Richard Leotta wears the badge that belonged to his son Noah and a button that supports tougher drunken-driving laws. Noah Leotta, a Montgomery County police officer, was killed by a suspected drunk driver. (Michael S. Williamson/The Washington Post)

Advocates who have been pushing for seven years to expand the use of interlock ignitions for drunk drivers in Maryland were elated last week when the House Judiciary Committee unanimously passed the measure.

This week, they are not as happy with the bill.

After taking a closer look at the amendments that were added to the bill, they said committee members added a loophole that could allow some drunk drivers to remain on the roads.

“It’s a weaker bill than the one that was submitted,” said Lisa Spicknall, the state program director for Mothers Against Drunk Driving. “There was some good progress made, but we are looking for additional progress to strengthen the bill.”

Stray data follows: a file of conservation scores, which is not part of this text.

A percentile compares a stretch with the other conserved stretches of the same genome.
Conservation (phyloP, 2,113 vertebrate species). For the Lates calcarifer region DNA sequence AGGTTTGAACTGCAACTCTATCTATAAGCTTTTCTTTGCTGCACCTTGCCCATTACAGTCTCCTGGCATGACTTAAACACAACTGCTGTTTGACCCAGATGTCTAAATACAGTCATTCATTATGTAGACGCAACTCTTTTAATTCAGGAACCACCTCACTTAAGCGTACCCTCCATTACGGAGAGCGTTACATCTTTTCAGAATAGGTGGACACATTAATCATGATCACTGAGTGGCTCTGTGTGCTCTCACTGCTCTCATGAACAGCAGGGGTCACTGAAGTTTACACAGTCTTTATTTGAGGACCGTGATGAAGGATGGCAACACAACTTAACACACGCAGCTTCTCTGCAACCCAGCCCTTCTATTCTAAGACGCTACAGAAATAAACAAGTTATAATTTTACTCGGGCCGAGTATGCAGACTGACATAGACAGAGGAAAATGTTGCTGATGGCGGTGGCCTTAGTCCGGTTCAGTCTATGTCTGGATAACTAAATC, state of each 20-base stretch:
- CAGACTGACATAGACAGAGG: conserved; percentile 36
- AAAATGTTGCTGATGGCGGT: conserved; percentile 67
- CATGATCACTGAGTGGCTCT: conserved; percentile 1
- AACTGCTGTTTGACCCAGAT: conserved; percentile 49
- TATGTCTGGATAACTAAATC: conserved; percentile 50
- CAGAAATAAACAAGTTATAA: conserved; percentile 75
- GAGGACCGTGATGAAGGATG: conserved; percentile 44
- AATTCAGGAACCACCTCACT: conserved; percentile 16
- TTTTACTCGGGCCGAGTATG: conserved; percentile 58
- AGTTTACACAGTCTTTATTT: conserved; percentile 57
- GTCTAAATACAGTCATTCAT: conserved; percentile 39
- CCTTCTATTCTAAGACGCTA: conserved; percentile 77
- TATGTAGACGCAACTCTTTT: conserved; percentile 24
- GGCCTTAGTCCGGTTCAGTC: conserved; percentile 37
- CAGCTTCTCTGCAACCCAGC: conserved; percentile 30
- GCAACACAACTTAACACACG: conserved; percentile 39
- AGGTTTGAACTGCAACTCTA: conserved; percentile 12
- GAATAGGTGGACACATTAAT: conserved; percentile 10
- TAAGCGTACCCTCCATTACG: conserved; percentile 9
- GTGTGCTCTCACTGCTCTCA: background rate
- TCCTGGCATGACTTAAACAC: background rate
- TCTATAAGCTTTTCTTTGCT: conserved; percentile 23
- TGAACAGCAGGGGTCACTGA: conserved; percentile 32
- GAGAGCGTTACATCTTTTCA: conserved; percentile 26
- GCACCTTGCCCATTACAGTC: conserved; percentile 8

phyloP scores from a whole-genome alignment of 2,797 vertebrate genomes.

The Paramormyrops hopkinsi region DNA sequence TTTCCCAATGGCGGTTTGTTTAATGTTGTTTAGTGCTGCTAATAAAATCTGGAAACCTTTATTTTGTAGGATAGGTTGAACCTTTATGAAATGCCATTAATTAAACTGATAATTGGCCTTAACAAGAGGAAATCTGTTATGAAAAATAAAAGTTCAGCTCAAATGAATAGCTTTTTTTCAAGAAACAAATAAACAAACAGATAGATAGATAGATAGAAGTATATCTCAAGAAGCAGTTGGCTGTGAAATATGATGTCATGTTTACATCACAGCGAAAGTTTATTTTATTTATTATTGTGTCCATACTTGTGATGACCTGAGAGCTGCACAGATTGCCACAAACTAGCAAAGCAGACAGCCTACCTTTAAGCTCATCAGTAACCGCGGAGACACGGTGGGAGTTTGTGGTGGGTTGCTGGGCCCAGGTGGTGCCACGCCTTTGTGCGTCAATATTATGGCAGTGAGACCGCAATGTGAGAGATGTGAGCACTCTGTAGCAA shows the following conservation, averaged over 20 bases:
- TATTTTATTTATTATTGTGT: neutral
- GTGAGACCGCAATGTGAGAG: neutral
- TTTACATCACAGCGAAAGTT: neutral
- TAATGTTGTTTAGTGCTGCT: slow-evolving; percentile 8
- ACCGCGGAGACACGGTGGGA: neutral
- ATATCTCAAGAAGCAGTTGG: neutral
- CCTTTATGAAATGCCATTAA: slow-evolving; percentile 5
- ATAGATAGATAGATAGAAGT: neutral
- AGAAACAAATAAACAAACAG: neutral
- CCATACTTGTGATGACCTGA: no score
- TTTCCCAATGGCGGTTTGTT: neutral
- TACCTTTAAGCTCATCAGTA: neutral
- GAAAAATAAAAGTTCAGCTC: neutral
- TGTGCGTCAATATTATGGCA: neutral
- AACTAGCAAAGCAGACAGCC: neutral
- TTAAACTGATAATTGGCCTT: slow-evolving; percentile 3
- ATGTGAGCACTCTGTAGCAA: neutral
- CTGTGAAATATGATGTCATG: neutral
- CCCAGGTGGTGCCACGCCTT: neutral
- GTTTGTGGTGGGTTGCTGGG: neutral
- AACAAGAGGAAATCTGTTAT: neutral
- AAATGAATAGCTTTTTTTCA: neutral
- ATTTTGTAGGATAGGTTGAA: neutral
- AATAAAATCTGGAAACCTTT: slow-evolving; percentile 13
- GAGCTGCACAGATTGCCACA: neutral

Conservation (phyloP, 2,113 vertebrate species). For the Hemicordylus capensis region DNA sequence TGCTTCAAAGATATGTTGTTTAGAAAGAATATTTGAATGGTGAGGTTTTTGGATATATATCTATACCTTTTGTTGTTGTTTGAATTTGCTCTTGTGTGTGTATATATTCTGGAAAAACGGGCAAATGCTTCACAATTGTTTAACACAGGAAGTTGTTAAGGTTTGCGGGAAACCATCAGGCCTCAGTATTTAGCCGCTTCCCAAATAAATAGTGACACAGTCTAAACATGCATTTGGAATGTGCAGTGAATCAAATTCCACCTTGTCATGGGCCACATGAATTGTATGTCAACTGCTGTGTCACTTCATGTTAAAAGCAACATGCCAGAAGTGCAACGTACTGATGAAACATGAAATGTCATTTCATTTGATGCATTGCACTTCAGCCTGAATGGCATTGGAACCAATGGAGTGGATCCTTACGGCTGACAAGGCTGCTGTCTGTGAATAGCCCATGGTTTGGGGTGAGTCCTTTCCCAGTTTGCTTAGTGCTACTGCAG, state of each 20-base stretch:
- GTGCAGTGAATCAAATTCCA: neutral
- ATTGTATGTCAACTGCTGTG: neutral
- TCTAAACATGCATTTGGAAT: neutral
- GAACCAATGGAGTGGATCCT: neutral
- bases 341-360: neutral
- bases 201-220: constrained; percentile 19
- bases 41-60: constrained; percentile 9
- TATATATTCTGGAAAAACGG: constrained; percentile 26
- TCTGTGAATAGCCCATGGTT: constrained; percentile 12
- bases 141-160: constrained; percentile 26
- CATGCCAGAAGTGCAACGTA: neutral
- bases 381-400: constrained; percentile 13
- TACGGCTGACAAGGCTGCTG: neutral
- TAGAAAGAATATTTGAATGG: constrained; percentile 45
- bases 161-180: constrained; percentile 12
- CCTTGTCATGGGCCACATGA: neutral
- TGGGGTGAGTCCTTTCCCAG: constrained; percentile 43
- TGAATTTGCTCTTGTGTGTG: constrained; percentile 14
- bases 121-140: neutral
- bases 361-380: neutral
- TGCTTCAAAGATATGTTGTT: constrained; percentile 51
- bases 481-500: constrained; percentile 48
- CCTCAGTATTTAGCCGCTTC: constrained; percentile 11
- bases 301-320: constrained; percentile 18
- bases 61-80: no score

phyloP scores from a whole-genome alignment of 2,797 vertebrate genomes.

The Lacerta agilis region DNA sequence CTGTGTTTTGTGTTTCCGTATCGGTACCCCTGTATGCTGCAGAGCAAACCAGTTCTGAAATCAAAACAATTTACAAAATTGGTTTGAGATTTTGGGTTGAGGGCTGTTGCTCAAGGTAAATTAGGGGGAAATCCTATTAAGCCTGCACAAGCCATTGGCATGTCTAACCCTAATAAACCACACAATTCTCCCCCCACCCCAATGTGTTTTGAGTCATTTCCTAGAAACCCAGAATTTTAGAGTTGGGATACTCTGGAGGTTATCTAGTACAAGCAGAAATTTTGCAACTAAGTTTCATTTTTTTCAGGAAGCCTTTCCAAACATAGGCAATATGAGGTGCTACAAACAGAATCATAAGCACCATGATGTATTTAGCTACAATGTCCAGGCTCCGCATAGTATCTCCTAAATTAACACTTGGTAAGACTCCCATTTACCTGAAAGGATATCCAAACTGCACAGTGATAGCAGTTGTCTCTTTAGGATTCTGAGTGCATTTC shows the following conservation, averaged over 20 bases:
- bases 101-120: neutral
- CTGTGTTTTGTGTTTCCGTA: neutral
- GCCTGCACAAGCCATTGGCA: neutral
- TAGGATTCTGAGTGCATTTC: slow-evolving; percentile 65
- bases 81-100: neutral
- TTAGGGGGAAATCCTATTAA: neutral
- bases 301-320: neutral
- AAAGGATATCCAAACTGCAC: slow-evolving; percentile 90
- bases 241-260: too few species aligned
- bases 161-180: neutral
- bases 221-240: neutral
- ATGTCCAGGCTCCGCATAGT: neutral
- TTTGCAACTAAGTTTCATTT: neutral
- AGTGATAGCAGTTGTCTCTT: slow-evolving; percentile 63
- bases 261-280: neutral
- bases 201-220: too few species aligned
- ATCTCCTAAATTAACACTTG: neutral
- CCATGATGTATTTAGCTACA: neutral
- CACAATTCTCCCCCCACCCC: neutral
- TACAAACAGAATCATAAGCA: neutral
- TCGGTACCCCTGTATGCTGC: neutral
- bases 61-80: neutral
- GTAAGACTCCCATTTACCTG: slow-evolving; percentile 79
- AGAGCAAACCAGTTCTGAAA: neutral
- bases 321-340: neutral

The advocates’ main objection is the removal of a provision that sought to require ignition interlocks for suspected drunk drivers who refuse to take the alcohol breath test.

Under the bill, motorists convicted of driving at or above the state’s legal blood alcohol limit of 0.08 percent would be required to breathe into a tube before they can try to start their vehicles. Under current law, ignition interlocks are placed on the cars of people convicted of driving with a blood alcohol content of 0.15 percent or higher.

“I’m terribly disappointed by what the committee did to this bill,” said Del. Benjamin F. Kramer (D-Montgomery), the sponsor of the bill. “It came in a very strong, meaningful piece of legislation. What is left is the bare minimum. . . . It’s absolutely unacceptable, and it has to be addressed.”

Kramer said he plans to introduce an amendment to restore the provision when the House of Delegates considers the bill on Friday.

Meanwhile, on Thursday, law enforcement officials and the families of drunken-driving victims — including the parents of Noah Leotta, a Montgomery County police officer who was killed by a drunk driver while on DUI patrol — returned to Annapolis for a hearing on the bill before the Senate Judicial Proceedings Committee.

Before the start of the hearing, they held a news conference about “Noah’s Law” and urged the General Assembly to pass the original bill.

“We’re not done fighting yet,” Spicknall said.